WASHINGTON: First Indian-origin US Senator Kamala Harris has urged Indian-American politicians to speak the truth and join the "collective fight" against bigotry, hatred and the growing anti-immigrant sentiment in America.
Addressing a unique gathering of over 200 Indian-American candidates, elected officials, philanthropists, community leaders and other interested parties, Harris urged fellow Indian-Americans to seek inspiration from their country of origin.
"Let's speak truth. This country was founded by immigrants. Unless you're native American or your ancestors were kidnapped and brought over on a slave ship, you people are immigrants," Harris said in an inspiring speech at the first-of-its-kind event organised by the Indian American Impact Project yesterday.
"When an administration rescinded Deferred Action for Childhood Arrivals (DACA) and Temporary Protected Status (TPS) systematically attempting to purge our nation of immigrants, that is a fact that should disturb anybody who is an immigrant or not, who comes from a family of immigrants or not, whether their descendants are from Ireland or India. It's a collective fight," she said.
Harris said her mother was born in India and maternal grandfather was one of the freedom fighters in India.
"I'm trying to remember what some of the slogans were when my grandfather participated in India's independence because I am sure that some of those apply to what is going on with today's world," she said.
"And one of them was a national motto at the time and it still is today, which is truth alone triumphs. So let's think about where we are today," she said.
Harris told American leaders to look through the lens of the countries of their origin and think of it through the lens of what they do and what they wanted to do and will do to provide a bright future for the country they are in.
"This has been a moment in time where we as Americans are being required to look in the mirror and answer a question of who we are?" she said.
"I believe we are a great country. And part of what makes us who we are is that this country was founded on certain ideas, ideals that were present when we wrote the Constitution of the US: which is that we are all equals and should be treated that way. This is a moment in time that is requiring us to fight for those ideals," she said.
New Jersey Senator Cory Booker said while the Indian American community had been leading in the areas of culture, business and academia, the same kind of dynamism, imagination expertise is missing in the political sphere.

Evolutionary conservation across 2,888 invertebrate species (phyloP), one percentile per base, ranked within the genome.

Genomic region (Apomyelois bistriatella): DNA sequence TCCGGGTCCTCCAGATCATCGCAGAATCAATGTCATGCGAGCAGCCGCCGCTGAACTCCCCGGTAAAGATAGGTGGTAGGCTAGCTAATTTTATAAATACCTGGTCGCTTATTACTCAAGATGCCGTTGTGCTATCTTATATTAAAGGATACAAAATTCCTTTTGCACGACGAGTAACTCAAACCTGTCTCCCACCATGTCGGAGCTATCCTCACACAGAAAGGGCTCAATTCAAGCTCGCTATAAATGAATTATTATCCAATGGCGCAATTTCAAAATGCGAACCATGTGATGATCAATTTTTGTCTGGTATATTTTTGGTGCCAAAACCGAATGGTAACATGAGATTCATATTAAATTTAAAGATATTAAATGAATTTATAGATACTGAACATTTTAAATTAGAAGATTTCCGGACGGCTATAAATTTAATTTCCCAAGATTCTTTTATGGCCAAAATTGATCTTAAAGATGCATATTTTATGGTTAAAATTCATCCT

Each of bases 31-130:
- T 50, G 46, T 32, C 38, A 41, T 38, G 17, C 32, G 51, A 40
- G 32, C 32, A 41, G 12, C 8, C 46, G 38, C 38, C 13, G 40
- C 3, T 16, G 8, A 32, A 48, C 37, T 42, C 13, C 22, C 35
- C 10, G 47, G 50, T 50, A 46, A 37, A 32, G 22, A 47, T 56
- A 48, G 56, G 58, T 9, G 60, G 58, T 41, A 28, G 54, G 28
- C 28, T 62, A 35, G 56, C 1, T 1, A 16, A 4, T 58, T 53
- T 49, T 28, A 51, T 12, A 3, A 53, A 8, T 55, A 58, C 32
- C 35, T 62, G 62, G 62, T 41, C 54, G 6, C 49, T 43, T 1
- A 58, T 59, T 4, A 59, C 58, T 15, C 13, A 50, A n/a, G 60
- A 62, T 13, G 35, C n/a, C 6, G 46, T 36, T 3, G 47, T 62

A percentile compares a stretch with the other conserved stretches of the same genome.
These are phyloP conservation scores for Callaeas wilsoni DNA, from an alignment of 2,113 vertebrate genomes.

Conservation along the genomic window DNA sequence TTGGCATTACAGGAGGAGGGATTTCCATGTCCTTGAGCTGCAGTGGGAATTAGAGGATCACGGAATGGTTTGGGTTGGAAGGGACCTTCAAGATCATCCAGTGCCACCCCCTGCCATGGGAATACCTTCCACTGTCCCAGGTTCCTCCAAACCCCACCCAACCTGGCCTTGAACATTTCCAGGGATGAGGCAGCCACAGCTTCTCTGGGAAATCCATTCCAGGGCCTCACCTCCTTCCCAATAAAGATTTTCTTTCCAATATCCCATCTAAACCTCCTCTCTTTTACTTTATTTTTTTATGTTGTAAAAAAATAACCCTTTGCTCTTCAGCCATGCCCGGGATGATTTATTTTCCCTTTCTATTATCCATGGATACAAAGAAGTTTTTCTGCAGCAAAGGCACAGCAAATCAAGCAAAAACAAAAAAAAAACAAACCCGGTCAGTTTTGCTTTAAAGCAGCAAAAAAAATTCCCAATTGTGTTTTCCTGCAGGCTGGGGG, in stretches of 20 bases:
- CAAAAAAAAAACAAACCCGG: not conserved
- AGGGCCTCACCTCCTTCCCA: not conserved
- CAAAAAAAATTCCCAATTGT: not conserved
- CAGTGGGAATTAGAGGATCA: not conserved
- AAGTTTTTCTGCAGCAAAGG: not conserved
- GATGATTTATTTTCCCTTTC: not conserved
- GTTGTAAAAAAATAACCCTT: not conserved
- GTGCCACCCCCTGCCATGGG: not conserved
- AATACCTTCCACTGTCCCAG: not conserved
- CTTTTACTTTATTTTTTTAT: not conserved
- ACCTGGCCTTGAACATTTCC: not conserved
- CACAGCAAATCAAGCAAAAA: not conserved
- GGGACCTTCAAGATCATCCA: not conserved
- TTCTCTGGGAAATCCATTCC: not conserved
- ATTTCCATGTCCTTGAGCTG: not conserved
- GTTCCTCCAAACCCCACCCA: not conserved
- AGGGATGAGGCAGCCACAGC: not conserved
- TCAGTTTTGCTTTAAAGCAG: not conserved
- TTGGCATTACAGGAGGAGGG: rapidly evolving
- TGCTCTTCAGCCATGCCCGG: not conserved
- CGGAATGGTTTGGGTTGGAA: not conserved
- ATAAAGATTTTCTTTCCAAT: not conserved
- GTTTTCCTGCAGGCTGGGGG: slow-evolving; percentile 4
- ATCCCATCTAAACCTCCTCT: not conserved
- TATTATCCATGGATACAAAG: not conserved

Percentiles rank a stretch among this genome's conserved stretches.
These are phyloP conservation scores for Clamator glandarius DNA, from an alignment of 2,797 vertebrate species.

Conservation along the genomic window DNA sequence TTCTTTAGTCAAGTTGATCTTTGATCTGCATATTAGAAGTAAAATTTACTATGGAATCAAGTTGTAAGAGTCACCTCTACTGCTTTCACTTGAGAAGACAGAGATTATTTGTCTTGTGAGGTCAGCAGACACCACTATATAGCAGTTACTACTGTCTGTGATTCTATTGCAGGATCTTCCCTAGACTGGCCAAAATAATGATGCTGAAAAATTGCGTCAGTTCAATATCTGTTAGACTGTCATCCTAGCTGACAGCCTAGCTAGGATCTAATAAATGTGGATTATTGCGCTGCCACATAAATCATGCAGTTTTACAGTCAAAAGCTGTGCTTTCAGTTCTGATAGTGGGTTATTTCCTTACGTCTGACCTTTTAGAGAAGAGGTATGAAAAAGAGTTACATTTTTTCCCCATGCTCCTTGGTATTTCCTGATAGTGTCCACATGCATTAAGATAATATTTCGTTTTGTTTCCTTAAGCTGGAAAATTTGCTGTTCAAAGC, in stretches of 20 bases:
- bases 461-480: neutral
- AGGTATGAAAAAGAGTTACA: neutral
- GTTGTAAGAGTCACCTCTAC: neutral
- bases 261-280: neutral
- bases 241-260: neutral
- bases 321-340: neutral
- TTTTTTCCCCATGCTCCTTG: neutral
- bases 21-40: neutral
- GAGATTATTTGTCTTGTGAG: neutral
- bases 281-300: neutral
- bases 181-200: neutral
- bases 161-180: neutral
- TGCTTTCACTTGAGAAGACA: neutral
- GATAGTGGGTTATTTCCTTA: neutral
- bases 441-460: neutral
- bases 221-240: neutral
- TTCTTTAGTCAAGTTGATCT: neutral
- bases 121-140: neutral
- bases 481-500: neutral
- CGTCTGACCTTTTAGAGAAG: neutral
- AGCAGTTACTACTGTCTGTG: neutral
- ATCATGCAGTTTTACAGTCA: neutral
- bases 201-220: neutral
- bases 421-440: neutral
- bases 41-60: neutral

In every area Indian-Americans have been punching above their weight "except for one and that has been in elected officials. And it's time that Indian-Americans came forward and provide the leadership", Booker said.
"From tech to the arts to business, Indian-American dominance is helping America, but the one area that we have to lead into and deeper engage is in that civic space for policy where ideas are being shaped," Booker said.
The half-a-day event was addressed by all the Indian American Congressmen- Ami Bera, Ro Khanna, Raja Krishnamoorthi and Pramila Jayapal.
"The summit was first-ever event of its kind," said Gautam Raghavan of the recently-formed Impact Project, which is keeping a track of some 80 Indian Americans running nationwide this election season.
"We brought together over 200 Indian-American candidates, elected officials, donors, community leaders and organisers from around the country to talk about how as a community do we sort of reached that political sophistication where we are able to run for office and then help lead our country," he said.
Noting that a lot of things came out of the conversation, Raghavan said the Indian-American community was at a "tipping point" where it has four members in the US House of Representatives, one senator and over 90 candidates on the ballot this year.
"There's a lot of enthusiasm and energy and for the first time a lot of Indian-American prospective candidates are thinking to themselves, this is something I can do.
"Whereas 10 years ago you found that people were very reluctant to think about running for office, now there's a sense that it is possible for Indian-Americans who run for office," Raghavan said.